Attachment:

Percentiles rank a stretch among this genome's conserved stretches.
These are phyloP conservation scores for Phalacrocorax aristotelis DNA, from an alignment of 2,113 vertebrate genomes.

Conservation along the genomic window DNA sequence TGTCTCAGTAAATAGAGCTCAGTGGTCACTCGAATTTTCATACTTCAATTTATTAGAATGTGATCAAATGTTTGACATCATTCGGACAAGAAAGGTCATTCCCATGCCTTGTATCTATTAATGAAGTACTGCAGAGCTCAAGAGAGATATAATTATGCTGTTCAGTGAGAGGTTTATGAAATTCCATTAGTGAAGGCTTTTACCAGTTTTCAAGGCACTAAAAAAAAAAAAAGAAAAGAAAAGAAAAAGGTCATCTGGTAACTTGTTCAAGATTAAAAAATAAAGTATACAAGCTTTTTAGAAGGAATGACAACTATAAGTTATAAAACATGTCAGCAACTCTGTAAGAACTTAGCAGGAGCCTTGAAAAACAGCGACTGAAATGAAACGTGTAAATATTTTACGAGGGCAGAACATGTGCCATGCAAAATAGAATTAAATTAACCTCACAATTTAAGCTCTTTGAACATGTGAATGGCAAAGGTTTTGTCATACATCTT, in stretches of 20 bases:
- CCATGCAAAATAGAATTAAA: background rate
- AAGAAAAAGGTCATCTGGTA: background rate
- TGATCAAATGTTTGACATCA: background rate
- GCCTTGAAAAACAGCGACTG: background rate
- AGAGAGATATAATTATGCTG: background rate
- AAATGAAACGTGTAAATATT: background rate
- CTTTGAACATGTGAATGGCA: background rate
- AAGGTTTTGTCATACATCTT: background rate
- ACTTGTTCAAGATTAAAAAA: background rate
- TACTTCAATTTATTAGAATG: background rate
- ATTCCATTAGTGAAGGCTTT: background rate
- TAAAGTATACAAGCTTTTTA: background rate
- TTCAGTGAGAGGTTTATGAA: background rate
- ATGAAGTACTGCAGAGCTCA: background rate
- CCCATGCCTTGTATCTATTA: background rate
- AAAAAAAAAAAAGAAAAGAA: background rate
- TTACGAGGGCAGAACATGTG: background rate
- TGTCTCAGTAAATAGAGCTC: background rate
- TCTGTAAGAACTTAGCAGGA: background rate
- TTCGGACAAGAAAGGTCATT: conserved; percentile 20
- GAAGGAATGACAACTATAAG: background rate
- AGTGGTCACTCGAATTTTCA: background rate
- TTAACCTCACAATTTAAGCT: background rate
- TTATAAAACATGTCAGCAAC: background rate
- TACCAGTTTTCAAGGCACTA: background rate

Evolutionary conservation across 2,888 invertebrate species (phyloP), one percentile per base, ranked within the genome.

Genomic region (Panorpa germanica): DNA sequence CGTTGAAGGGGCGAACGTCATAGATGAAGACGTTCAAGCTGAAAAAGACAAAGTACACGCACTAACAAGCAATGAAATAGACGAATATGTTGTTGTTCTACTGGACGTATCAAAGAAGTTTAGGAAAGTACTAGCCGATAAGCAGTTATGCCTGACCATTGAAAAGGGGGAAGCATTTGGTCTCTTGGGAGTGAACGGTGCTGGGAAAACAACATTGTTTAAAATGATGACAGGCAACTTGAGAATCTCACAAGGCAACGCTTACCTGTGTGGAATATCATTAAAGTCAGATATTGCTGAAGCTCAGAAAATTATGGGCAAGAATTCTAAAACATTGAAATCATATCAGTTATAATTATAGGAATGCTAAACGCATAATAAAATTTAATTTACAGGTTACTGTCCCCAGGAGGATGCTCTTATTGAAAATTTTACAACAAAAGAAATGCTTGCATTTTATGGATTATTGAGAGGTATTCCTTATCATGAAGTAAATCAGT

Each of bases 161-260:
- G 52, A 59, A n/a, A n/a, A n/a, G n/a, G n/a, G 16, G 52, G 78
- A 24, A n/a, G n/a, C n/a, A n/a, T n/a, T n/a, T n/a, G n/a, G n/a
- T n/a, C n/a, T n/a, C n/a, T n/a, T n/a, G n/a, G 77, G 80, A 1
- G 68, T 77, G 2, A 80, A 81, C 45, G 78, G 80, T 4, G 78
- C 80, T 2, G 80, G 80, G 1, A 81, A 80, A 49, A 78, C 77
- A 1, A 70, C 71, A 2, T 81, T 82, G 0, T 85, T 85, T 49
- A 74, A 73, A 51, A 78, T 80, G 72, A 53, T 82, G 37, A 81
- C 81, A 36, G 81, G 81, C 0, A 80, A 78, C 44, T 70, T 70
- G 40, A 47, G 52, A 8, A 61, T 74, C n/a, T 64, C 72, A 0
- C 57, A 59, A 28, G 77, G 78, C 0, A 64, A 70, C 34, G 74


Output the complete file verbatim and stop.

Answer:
Percentiles rank a stretch among this genome's conserved stretches.
These are phyloP conservation scores for Phalacrocorax aristotelis DNA, from an alignment of 2,113 vertebrate genomes.

Conservation along the genomic window DNA sequence TGTCTCAGTAAATAGAGCTCAGTGGTCACTCGAATTTTCATACTTCAATTTATTAGAATGTGATCAAATGTTTGACATCATTCGGACAAGAAAGGTCATTCCCATGCCTTGTATCTATTAATGAAGTACTGCAGAGCTCAAGAGAGATATAATTATGCTGTTCAGTGAGAGGTTTATGAAATTCCATTAGTGAAGGCTTTTACCAGTTTTCAAGGCACTAAAAAAAAAAAAAGAAAAGAAAAGAAAAAGGTCATCTGGTAACTTGTTCAAGATTAAAAAATAAAGTATACAAGCTTTTTAGAAGGAATGACAACTATAAGTTATAAAACATGTCAGCAACTCTGTAAGAACTTAGCAGGAGCCTTGAAAAACAGCGACTGAAATGAAACGTGTAAATATTTTACGAGGGCAGAACATGTGCCATGCAAAATAGAATTAAATTAACCTCACAATTTAAGCTCTTTGAACATGTGAATGGCAAAGGTTTTGTCATACATCTT, in stretches of 20 bases:
- CCATGCAAAATAGAATTAAA: background rate
- AAGAAAAAGGTCATCTGGTA: background rate
- TGATCAAATGTTTGACATCA: background rate
- GCCTTGAAAAACAGCGACTG: background rate
- AGAGAGATATAATTATGCTG: background rate
- AAATGAAACGTGTAAATATT: background rate
- CTTTGAACATGTGAATGGCA: background rate
- AAGGTTTTGTCATACATCTT: background rate
- ACTTGTTCAAGATTAAAAAA: background rate
- TACTTCAATTTATTAGAATG: background rate
- ATTCCATTAGTGAAGGCTTT: background rate
- TAAAGTATACAAGCTTTTTA: background rate
- TTCAGTGAGAGGTTTATGAA: background rate
- ATGAAGTACTGCAGAGCTCA: background rate
- CCCATGCCTTGTATCTATTA: background rate
- AAAAAAAAAAAAGAAAAGAA: background rate
- TTACGAGGGCAGAACATGTG: background rate
- TGTCTCAGTAAATAGAGCTC: background rate
- TCTGTAAGAACTTAGCAGGA: background rate
- TTCGGACAAGAAAGGTCATT: conserved; percentile 20
- GAAGGAATGACAACTATAAG: background rate
- AGTGGTCACTCGAATTTTCA: background rate
- TTAACCTCACAATTTAAGCT: background rate
- TTATAAAACATGTCAGCAAC: background rate
- TACCAGTTTTCAAGGCACTA: background rate

Evolutionary conservation across 2,888 invertebrate species (phyloP), one percentile per base, ranked within the genome.

Genomic region (Panorpa germanica): DNA sequence CGTTGAAGGGGCGAACGTCATAGATGAAGACGTTCAAGCTGAAAAAGACAAAGTACACGCACTAACAAGCAATGAAATAGACGAATATGTTGTTGTTCTACTGGACGTATCAAAGAAGTTTAGGAAAGTACTAGCCGATAAGCAGTTATGCCTGACCATTGAAAAGGGGGAAGCATTTGGTCTCTTGGGAGTGAACGGTGCTGGGAAAACAACATTGTTTAAAATGATGACAGGCAACTTGAGAATCTCACAAGGCAACGCTTACCTGTGTGGAATATCATTAAAGTCAGATATTGCTGAAGCTCAGAAAATTATGGGCAAGAATTCTAAAACATTGAAATCATATCAGTTATAATTATAGGAATGCTAAACGCATAATAAAATTTAATTTACAGGTTACTGTCCCCAGGAGGATGCTCTTATTGAAAATTTTACAACAAAAGAAATGCTTGCATTTTATGGATTATTGAGAGGTATTCCTTATCATGAAGTAAATCAGT

Each of bases 161-260:
- G 52, A 59, A n/a, A n/a, A n/a, G n/a, G n/a, G 16, G 52, G 78
- A 24, A n/a, G n/a, C n/a, A n/a, T n/a, T n/a, T n/a, G n/a, G n/a
- T n/a, C n/a, T n/a, C n/a, T n/a, T n/a, G n/a, G 77, G 80, A 1
- G 68, T 77, G 2, A 80, A 81, C 45, G 78, G 80, T 4, G 78
- C 80, T 2, G 80, G 80, G 1, A 81, A 80, A 49, A 78, C 77
- A 1, A 70, C 71, A 2, T 81, T 82, G 0, T 85, T 85, T 49
- A 74, A 73, A 51, A 78, T 80, G 72, A 53, T 82, G 37, A 81
- C 81, A 36, G 81, G 81, C 0, A 80, A 78, C 44, T 70, T 70
- G 40, A 47, G 52, A 8, A 61, T 74, C n/a, T 64, C 72, A 0
- C 57, A 59, A 28, G 77, G 78, C 0, A 64, A 70, C 34, G 74